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Proc Biol Sci. 2007 Apr 7;274(1612):951-7.

Immunosenescence in some but not all immune components in a free-living vertebrate, the tree swallow.

Author information

  • 1Department of Ecology, Evolution, and Organismal Biology, Iowa State University, Ames, IA 50011, USA. mgp@iastate.edu

Abstract

A wide diversity of free-living organisms show increases in mortality rates and/or decreases in reproductive success with advancing age. However, the physiological mechanisms underlying these demographic patterns of senescence are poorly understood. Immunosenescence, the age-related deterioration of immune function, is well documented in humans and laboratory models, and often leads to increased morbidity and mortality due to disease. However, we know very little about immunosenescence in free-living organisms. Here, we studied immunosenescence in a free-living population of tree swallows, Tachycineta bicolor, assessing three components of the immune system and using both in vivo and in vitro immunological tests. Immune function in tree swallow females showed a complex pattern with age; acquired T-cell mediated immunity declined with age, but neither acquired nor innate humoral immunity did. In vitro lymphocyte proliferation stimulated by T-cell mitogens decreased with age, suggesting that reduced T-cell function might be one mechanism underlying the immunosenescence pattern of in vivo cell-mediated response recently described for this same population. Our results provide the most thorough description of immunosenescence patterns and mechanisms in a free-living vertebrate population to date. Future research should focus on the ecological implications of immunosenescence and the potential causes of variation in patterns among species.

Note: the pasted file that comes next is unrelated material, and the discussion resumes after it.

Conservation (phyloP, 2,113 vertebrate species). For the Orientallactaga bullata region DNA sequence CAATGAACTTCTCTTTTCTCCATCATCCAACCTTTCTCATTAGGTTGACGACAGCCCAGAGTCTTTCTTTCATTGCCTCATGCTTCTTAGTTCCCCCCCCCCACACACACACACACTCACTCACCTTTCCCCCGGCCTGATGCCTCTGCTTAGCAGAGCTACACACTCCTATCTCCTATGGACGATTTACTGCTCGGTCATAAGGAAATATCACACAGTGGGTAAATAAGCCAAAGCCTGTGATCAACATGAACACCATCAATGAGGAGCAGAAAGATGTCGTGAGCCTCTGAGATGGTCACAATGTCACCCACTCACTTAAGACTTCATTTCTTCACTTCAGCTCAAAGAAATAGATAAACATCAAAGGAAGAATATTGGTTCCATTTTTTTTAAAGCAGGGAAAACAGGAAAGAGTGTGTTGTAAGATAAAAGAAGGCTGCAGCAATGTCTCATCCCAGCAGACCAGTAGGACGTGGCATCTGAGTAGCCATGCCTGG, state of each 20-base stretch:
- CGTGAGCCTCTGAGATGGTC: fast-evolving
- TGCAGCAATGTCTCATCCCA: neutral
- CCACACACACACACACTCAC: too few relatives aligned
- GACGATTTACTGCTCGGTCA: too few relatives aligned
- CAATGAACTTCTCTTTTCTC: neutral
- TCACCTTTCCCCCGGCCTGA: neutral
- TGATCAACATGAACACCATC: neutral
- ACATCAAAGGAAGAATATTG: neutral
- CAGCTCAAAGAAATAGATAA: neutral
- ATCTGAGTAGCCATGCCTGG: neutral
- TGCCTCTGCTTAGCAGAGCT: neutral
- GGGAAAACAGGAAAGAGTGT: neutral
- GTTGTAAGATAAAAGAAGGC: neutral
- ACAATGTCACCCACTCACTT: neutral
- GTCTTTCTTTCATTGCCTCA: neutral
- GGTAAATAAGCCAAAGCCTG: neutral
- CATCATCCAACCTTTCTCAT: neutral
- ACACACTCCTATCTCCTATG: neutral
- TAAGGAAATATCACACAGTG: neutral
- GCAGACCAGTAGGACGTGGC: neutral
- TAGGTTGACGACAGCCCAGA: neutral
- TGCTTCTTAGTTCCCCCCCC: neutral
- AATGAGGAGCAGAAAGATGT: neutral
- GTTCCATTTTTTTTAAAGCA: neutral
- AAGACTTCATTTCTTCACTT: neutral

PMID:
17251097
[PubMed - indexed for MEDLINE]
PMCID:
PMC2141670
Free PMC Article
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